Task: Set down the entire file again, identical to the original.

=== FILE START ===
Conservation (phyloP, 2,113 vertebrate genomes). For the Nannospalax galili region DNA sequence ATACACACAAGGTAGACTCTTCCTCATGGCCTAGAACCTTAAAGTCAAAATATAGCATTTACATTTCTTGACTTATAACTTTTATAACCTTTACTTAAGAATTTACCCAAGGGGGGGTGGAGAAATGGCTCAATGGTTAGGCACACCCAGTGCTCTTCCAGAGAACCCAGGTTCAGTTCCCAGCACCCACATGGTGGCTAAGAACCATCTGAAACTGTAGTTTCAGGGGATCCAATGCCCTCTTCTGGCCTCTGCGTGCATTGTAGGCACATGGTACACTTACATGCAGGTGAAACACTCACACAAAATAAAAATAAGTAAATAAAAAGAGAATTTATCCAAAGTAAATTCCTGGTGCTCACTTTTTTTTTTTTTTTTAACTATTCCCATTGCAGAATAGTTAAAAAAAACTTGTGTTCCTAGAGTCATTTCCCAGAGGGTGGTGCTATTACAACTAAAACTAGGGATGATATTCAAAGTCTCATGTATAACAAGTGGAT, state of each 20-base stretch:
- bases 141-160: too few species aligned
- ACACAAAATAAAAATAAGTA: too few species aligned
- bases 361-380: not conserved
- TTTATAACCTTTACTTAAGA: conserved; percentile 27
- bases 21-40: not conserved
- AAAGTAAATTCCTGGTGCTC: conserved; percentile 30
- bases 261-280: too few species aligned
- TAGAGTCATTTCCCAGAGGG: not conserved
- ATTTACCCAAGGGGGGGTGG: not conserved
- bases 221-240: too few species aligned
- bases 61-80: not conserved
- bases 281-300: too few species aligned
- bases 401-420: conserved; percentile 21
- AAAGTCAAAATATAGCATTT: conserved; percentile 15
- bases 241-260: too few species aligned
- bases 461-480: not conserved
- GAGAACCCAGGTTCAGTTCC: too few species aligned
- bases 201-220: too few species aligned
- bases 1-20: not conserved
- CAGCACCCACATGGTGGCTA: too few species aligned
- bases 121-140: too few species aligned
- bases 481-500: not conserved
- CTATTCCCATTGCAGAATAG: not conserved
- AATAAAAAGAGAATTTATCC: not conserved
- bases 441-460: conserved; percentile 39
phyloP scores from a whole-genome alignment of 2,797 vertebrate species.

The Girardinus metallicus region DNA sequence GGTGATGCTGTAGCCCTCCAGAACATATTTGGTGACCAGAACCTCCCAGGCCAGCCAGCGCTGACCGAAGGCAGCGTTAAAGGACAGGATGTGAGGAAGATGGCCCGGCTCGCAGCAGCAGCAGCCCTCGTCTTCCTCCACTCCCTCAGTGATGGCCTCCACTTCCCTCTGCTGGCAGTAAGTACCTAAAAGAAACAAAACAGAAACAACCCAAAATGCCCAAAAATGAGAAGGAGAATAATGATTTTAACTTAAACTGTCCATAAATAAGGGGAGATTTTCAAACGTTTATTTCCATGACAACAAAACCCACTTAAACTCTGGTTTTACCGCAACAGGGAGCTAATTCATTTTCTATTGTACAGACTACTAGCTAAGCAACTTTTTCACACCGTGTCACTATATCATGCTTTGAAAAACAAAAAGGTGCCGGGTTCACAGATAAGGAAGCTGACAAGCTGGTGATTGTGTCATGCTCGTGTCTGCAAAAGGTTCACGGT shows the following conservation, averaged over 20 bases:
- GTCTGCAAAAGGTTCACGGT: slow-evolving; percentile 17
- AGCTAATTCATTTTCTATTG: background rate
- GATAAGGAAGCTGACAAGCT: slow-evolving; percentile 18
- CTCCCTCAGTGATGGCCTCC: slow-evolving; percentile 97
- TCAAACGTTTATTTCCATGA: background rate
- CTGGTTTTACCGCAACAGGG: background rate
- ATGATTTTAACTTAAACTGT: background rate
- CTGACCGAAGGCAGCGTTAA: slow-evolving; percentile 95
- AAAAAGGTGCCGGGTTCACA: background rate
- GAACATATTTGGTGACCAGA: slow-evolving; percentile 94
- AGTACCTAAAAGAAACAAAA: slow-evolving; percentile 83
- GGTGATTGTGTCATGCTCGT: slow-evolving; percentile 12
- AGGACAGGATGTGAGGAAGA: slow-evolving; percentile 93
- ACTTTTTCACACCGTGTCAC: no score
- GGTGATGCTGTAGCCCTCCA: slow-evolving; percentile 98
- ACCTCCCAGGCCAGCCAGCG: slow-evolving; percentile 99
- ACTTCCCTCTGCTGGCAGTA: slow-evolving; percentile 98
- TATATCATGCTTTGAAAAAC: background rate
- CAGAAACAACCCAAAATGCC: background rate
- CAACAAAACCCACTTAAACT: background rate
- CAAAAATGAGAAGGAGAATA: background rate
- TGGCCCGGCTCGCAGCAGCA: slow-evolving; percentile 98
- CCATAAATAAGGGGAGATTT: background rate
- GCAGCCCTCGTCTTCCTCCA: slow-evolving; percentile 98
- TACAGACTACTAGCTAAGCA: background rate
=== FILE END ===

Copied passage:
Conservation (phyloP, 2,113 vertebrate genomes). For the Nannospalax galili region DNA sequence ATACACACAAGGTAGACTCTTCCTCATGGCCTAGAACCTTAAAGTCAAAATATAGCATTTACATTTCTTGACTTATAACTTTTATAACCTTTACTTAAGAATTTACCCAAGGGGGGGTGGAGAAATGGCTCAATGGTTAGGCACACCCAGTGCTCTTCCAGAGAACCCAGGTTCAGTTCCCAGCACCCACATGGTGGCTAAGAACCATCTGAAACTGTAGTTTCAGGGGATCCAATGCCCTCTTCTGGCCTCTGCGTGCATTGTAGGCACATGGTACACTTACATGCAGGTGAAACACTCACACAAAATAAAAATAAGTAAATAAAAAGAGAATTTATCCAAAGTAAATTCCTGGTGCTCACTTTTTTTTTTTTTTTTAACTATTCCCATTGCAGAATAGTTAAAAAAAACTTGTGTTCCTAGAGTCATTTCCCAGAGGGTGGTGCTATTACAACTAAAACTAGGGATGATATTCAAAGTCTCATGTATAACAAGTGGAT, state of each 20-base stretch:
- bases 141-160: too few species aligned
- ACACAAAATAAAAATAAGTA: too few species aligned
- bases 361-380: not conserved
- TTTATAACCTTTACTTAAGA: conserved; percentile 27
- bases 21-40: not conserved
- AAAGTAAATTCCTGGTGCTC: conserved; percentile 30
- bases 261-280: too few species aligned
- TAGAGTCATTTCCCAGAGGG: not conserved
- ATTTACCCAAGGGGGGGTGG: not conserved
- bases 221-240: too few species aligned
- bases 61-80: not conserved
- bases 281-300: too few species aligned
- bases 401-420: conserved; percentile 21
- AAAGTCAAAATATAGCATTT: conserved; percentile 15
- bases 241-260: too few species aligned
- bases 461-480: not conserved
- GAGAACCCAGGTTCAGTTCC: too few species aligned
- bases 201-220: too few species aligned
- bases 1-20: not conserved
- CAGCACCCACATGGTGGCTA: too few species aligned
- bases 121-140: too few species aligned
- bases 481-500: not conserved
- CTATTCCCATTGCAGAATAG: not conserved
- AATAAAAAGAGAATTTATCC: not conserved
- bases 441-460: conserved; percentile 39
phyloP scores from a whole-genome alignment of 2,797 vertebrate species.

The Girardinus metallicus region DNA sequence GGTGATGCTGTAGCCCTCCAGAACATATTTGGTGACCAGAACCTCCCAGGCCAGCCAGCGCTGACCGAAGGCAGCGTTAAAGGACAGGATGTGAGGAAGATGGCCCGGCTCGCAGCAGCAGCAGCCCTCGTCTTCCTCCACTCCCTCAGTGATGGCCTCCACTTCCCTCTGCTGGCAGTAAGTACCTAAAAGAAACAAAACAGAAACAACCCAAAATGCCCAAAAATGAGAAGGAGAATAATGATTTTAACTTAAACTGTCCATAAATAAGGGGAGATTTTCAAACGTTTATTTCCATGACAACAAAACCCACTTAAACTCTGGTTTTACCGCAACAGGGAGCTAATTCATTTTCTATTGTACAGACTACTAGCTAAGCAACTTTTTCACACCGTGTCACTATATCATGCTTTGAAAAACAAAAAGGTGCCGGGTTCACAGATAAGGAAGCTGACAAGCTGGTGATTGTGTCATGCTCGTGTCTGCAAAAGGTTCACGGT shows the following conservation, averaged over 20 bases:
- GTCTGCAAAAGGTTCACGGT: slow-evolving; percentile 17
- AGCTAATTCATTTTCTATTG: background rate
- GATAAGGAAGCTGACAAGCT: slow-evolving; percentile 18
- CTCCCTCAGTGATGGCCTCC: slow-evolving; percentile 97
- TCAAACGTTTATTTCCATGA: background rate
- CTGGTTTTACCGCAACAGGG: background rate
- ATGATTTTAACTTAAACTGT: background rate
- CTGACCGAAGGCAGCGTTAA: slow-evolving; percentile 95
- AAAAAGGTGCCGGGTTCACA: background rate
- GAACATATTTGGTGACCAGA: slow-evolving; percentile 94
- AGTACCTAAAAGAAACAAAA: slow-evolving; percentile 83
- GGTGATTGTGTCATGCTCGT: slow-evolving; percentile 12
- AGGACAGGATGTGAGGAAGA: slow-evolving; percentile 93
- ACTTTTTCACACCGTGTCAC: no score
- GGTGATGCTGTAGCCCTCCA: slow-evolving; percentile 98
- ACCTCCCAGGCCAGCCAGCG: slow-evolving; percentile 99
- ACTTCCCTCTGCTGGCAGTA: slow-evolving; percentile 98
- TATATCATGCTTTGAAAAAC: background rate
- CAGAAACAACCCAAAATGCC: background rate
- CAACAAAACCCACTTAAACT: background rate
- CAAAAATGAGAAGGAGAATA: background rate
- TGGCCCGGCTCGCAGCAGCA: slow-evolving; percentile 98
- CCATAAATAAGGGGAGATTT: background rate
- GCAGCCCTCGTCTTCCTCCA: slow-evolving; percentile 98
- TACAGACTACTAGCTAAGCA: background rate